Can I go to my own independent doctor after the injury, or must I go where my job sends me? Your employer (or rather their insurance company) has the right to select the doctor you see for medical treatments. Many times they will pick a good doctor who will try to help you. Sometimes though the doctor they pick isn’t the right kind of doctor, or may not seem to actually be trying to help you. If that happens then there are procedures available under the Workers’ Compensation law to try to have the doctor changed to someone who is a better fit.
How do I know what my case is worth? After you complete all of your medical treatments you will be at a point called Maximum Medical Improvement. At that point you are entitled to be paid for any permanent injury that remains.

The exact amount will depend on several factors, but here are the most important:

  • What were your pre-injury earnings?
  • What body part or parts have a permanent injury?
  • What impairment level have the doctors assigned?

In Workers’ Compensation law, every body part is assigned a certain maximum benefit award, specified in a number of weeks of compensation. Fingers, toes, shoulders, backs, ears, and even tongues are all listed. The exact amount of settlement that you may be entitled to will depend on these factors, along with whether or not there is any possible need for future or ongoing medical expenses.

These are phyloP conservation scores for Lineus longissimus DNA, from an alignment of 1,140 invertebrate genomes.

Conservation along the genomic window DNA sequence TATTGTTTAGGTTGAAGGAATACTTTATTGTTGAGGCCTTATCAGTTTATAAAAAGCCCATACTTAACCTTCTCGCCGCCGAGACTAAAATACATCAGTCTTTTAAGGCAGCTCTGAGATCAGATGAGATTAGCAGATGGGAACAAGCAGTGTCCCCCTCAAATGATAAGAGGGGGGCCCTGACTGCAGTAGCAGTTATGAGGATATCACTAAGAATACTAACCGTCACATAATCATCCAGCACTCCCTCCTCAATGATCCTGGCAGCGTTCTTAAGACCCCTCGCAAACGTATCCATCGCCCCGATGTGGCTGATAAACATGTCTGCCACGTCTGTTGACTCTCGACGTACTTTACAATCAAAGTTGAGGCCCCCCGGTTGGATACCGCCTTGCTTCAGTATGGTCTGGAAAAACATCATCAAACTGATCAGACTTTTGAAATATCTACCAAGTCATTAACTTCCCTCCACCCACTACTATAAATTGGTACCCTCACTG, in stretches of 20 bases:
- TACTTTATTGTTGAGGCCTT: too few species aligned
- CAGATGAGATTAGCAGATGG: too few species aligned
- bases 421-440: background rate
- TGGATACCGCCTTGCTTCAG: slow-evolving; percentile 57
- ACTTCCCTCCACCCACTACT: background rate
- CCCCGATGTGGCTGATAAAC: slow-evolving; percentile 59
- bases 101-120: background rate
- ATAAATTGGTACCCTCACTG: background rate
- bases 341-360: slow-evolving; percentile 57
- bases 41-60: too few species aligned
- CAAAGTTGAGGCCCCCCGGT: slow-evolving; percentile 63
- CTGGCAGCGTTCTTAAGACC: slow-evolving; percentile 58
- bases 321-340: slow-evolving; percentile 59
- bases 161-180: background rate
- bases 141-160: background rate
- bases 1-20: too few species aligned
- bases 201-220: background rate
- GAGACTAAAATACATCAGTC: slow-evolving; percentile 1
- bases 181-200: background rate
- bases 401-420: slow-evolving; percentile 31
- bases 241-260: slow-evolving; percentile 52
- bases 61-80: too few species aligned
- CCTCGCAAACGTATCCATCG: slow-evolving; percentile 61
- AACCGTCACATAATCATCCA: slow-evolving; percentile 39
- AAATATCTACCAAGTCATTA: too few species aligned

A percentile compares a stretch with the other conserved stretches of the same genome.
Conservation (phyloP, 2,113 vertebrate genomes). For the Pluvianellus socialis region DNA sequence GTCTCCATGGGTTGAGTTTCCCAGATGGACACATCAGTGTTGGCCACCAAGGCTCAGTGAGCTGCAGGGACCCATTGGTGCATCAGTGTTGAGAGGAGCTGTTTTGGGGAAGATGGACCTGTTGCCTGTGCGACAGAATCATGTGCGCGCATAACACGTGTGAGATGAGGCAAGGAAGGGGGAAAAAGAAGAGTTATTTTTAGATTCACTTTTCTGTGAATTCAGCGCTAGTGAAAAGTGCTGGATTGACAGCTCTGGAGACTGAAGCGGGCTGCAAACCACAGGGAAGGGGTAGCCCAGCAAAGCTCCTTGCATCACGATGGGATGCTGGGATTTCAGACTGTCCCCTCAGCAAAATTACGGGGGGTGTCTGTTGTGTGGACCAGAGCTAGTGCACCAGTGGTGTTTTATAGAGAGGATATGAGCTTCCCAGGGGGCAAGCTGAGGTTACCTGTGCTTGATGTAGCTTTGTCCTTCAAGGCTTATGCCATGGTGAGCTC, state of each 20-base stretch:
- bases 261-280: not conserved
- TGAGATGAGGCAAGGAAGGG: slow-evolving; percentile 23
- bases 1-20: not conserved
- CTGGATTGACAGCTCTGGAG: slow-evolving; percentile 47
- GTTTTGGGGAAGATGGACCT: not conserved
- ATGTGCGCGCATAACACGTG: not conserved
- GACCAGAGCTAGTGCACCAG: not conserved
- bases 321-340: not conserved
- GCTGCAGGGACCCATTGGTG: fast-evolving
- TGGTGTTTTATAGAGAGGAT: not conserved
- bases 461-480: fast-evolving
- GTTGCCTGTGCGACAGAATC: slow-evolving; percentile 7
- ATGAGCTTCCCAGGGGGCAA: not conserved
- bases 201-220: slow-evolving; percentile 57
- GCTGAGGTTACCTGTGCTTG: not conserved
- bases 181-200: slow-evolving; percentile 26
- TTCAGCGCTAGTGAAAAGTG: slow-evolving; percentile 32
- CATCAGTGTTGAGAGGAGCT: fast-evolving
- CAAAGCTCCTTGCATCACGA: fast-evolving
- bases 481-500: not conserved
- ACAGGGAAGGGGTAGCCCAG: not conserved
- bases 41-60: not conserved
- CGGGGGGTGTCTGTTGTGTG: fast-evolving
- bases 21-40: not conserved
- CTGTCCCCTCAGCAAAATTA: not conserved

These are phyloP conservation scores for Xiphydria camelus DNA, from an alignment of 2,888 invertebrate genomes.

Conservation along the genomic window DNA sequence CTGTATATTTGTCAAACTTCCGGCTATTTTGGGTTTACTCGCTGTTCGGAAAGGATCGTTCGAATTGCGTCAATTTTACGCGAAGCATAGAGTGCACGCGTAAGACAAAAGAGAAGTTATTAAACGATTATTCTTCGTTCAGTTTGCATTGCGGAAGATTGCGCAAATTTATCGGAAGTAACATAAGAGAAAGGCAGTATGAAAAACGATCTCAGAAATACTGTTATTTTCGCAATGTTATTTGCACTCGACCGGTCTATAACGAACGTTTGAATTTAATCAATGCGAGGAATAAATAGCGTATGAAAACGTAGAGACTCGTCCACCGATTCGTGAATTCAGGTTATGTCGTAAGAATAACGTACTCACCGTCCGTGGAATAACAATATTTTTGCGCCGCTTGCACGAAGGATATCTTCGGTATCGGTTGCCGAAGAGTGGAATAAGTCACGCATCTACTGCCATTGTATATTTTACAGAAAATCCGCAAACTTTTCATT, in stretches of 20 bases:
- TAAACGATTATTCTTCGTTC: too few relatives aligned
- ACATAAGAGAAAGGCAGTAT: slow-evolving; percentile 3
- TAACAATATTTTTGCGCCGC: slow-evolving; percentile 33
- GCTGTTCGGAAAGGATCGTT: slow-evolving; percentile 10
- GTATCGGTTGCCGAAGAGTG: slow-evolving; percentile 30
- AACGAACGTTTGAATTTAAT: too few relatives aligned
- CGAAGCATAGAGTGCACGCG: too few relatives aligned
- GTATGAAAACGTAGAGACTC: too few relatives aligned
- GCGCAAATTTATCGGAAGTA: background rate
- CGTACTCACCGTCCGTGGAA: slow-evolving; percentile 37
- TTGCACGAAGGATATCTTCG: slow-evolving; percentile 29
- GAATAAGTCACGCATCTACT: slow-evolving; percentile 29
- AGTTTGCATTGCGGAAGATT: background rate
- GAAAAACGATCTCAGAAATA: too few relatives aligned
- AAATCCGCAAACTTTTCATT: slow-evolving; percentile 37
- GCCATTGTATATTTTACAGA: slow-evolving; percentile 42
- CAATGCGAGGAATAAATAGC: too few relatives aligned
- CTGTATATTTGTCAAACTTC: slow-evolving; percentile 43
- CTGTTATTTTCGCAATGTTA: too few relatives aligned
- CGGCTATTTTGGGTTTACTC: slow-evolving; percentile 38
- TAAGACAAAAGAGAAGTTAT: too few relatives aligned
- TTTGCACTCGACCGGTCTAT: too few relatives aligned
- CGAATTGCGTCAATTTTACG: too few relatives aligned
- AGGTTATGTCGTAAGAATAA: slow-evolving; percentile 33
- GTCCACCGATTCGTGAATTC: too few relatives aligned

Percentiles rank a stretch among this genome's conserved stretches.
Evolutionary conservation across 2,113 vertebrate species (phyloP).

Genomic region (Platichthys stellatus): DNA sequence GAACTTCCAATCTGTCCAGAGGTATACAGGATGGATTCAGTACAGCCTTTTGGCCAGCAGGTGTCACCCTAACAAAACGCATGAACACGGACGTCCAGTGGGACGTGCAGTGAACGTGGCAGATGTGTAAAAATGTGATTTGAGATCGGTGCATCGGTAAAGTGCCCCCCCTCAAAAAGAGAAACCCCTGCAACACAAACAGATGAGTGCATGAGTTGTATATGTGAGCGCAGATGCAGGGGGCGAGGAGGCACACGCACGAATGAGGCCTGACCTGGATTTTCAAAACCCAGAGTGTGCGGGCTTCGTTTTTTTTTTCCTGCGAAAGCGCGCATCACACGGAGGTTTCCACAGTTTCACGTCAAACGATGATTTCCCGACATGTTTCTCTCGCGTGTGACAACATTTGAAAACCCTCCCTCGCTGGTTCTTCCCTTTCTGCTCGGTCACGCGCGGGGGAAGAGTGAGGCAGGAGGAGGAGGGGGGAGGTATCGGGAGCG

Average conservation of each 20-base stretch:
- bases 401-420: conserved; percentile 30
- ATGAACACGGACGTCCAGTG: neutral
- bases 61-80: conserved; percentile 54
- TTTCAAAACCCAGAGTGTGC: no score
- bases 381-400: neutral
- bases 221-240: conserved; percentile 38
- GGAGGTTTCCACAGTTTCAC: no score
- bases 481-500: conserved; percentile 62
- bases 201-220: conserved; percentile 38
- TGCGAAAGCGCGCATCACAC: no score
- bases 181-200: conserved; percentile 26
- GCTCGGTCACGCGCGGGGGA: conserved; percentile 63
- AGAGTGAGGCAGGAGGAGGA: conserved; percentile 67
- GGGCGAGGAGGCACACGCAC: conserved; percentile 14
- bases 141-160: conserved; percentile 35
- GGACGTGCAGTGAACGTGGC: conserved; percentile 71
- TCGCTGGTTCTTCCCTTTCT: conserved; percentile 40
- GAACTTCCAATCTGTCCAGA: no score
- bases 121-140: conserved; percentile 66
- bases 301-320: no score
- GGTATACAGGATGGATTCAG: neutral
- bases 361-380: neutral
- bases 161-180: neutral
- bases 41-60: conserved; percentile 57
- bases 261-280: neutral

Impairment level is a percentage determined by a doctor by applying a guidebook called the AMA Guides to the Evaluation of Permanent Impairment. Our office has a copy of this book, and we use it to “double-check” the doctor’s opinion to make sure that it is fair.

Will my attorney settle without my knowledge or consent? No. A lawyer can never settle a Workers’ Compensation case without the client’s specific, written consent.

When is the right time to go see a lawyer? Many times appropriate Workers’ Compensation benefits can be obtained without involving a lawyer.

But it would be a good idea for you to reach out for a consultation immediately if one of the following does apply:

  • Your claim is completely denied by the insurance company or employer (they refuse to provide any benefits).
  • Your injury is serious and life-altering (brain injury, disabling, death), or is sufficient to make returning to previous work difficult or impossible.
  • If orthopedic surgery was required (meaning a surgeon operated on a back or major joint).
  • If “hardware” was required (such as pins to hold a broken arm or leg in place were required)
  • There was a significant scar as a result of the injury (such as facial lacerations, or other scarring visible during normal work conditions).

Take Action Now to Get Deserved Benefits

Suffering an injury while on the job can be a very serious issue and can result in a great deal of hardship for employees. You may never fully recover from your injury or may have to deal with life-long pain and suffering. This can be frustrating and overwhelming, but the good news is that there are benefits available to you. You should act quickly by setting up a free consultation with our firm.

Our Columbia personal injury lawyer has been advocating for injury victims for countless years. When it comes to handling these claims, we know how the system works and can provide meaningful insight. At the Law Office of James R. Snell, Jr., LLC, we make sure to put our clients’ needs firsts and utilize our experience to benefit their cases.

If you are looking for a trustworthy legal advocate to guide you through this complex process, call on us. We are ready to stand by you each and every step of the way.

  • Super Lawyers
  • Better Business Bureau - Accredited Business
  • American Association for Justice
  • South Carolina Association for Justice
  • Top 100 Trial Lawyers - The National Trial Lawyers
  • 10.0 Superb Avvo Rating - Top Attorney Personal Injury